John Scotney

Farm: 'Warialda'

Region: West Midlands, 2.5 hours north of Perth

Commodities: Wheat, barley, canola, lambs, hay

Farming area: 3200 hectares

Rainfall: 300–650 mm per year

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Phone: 08 9652 9042

 

If you know that there is rain coming, we can try to fertilise ahead of that. Years ago, we might have previously had 8 of those rain events; now we might get a couple. There is an urgency to our cropping that was not there before.

The simplicity of our approach gives us the room to react to new circumstances: drier autumns, non-wetting soils. We have learned to respond quickly to any opportunities that come along.

 

John and Emma Scotney on their farm at Badgingarra, two and a half hours north of Perth.

 

See what John has to say about:

 

Learning farming on the job

I was working in London, as an accountant, 18 years ago when the phone call came through. It was my father, who farmed the wheat belt at Piawaning in Western Australia. He said, ‘I bought a property in Badgingarra. If you’re interested in farming you’d better come home.’

So I came back. My father had bought 3000 acres at Badgingarra. It was a mixed farm, focused on lamb production, wheat and lupins.

Our farm is 8000 acres of rolling country 2.5 hours north of Perth, 70 kilometres in from the sea.

I basically learnt on the job. I think with farming you don’t really learn anything until you have to do it for yourself. Once my wife, Emma, and I were independent of my family’s operation, that is when we really started looking hard at what we were doing and how we were doing it, to make it work.

When we started, livestock production was the focus in the Badgingarra district. Like everyone else, we focused mainly on fat lamb and wether production, as well as growing lupins and wheat in rotation.

When things settled down and we had time to take stock of things, we saw we would need to do things differently.

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How autumn rainfall has dropped since 2000

Our district has lost the soaking autumn rains that were a feature of our first years on the farm. The biggest changes have been in the last 5 years. The beginning of the autumn rain season has become noticeably drier.

A typical autumn back then was a week of wet conditions—but there has been a significant reduction in rainfall through the autumn.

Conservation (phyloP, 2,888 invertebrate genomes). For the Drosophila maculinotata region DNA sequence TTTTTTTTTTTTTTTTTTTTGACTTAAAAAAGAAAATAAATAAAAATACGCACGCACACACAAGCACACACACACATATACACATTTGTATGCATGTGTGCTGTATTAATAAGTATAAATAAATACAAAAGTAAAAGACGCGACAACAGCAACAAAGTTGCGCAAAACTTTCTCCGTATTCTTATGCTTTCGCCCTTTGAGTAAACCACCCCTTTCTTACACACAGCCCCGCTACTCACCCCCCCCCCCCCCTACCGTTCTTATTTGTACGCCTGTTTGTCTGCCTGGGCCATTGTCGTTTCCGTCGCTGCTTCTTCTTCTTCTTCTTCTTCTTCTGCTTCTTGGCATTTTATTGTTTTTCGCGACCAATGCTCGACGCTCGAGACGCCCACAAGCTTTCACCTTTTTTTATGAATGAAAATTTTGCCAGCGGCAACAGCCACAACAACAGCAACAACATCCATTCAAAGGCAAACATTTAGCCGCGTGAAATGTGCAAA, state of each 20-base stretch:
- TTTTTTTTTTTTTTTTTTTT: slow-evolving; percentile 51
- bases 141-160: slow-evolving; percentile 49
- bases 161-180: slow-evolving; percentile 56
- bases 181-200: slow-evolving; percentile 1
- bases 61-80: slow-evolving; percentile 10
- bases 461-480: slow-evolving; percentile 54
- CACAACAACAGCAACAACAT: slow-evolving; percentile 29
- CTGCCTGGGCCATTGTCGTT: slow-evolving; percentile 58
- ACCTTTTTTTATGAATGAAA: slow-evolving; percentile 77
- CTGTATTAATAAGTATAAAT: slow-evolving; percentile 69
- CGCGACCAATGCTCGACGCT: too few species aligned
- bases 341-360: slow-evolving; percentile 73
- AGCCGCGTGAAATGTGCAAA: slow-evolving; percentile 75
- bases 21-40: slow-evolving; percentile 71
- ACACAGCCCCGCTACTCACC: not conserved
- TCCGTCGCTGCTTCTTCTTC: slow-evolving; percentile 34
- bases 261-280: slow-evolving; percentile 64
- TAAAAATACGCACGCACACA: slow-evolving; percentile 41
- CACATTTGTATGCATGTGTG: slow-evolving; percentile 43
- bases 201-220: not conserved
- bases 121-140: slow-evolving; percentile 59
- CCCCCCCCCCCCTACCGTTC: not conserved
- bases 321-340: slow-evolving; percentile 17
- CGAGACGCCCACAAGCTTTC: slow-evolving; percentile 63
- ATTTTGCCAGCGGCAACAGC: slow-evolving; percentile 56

The average rainfall since 1962 was about 550 mm for this area. But our typical annual rainfall is now about 450 mm, and the rain is usually in quick, intense events.

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Coping with the loss of autumn rains

Losing the autumn rains has had a significant effect on our farming practices. Now, we might take risks with a canola crop by dry-seeding. The absence of reliable autumn rains places more pressure on rain-dependent operations, like spraying or applications of urea.

If you know that there is rain coming, we can try to fertilise ahead of that. Years ago, we might have previously had 8 of those rain events; now we might get a couple. There is an urgency to our cropping that was not there before.

Dry conditions make sheep tough to run. Like other farmers in the district, we offloaded big numbers of sheep and replaced them with crops. Now, 3000 sheep graze where 8000 formerly ran.

What we now pay more attention to is looking at how much yield we can get from the available rainfall. That is a more meaningful indicator for us.

 

There is variability in soils on the Scotney farm. Here John stands in a pit of loamy soil about 5 metres deep.

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Holding soil moisture with no-till practices

When we started here, we initially ran a minimum-till system, working the soil when we put the crop in. Our biggest problems were getting the crop in before it got too wet, and combating crop damage from machine tracks.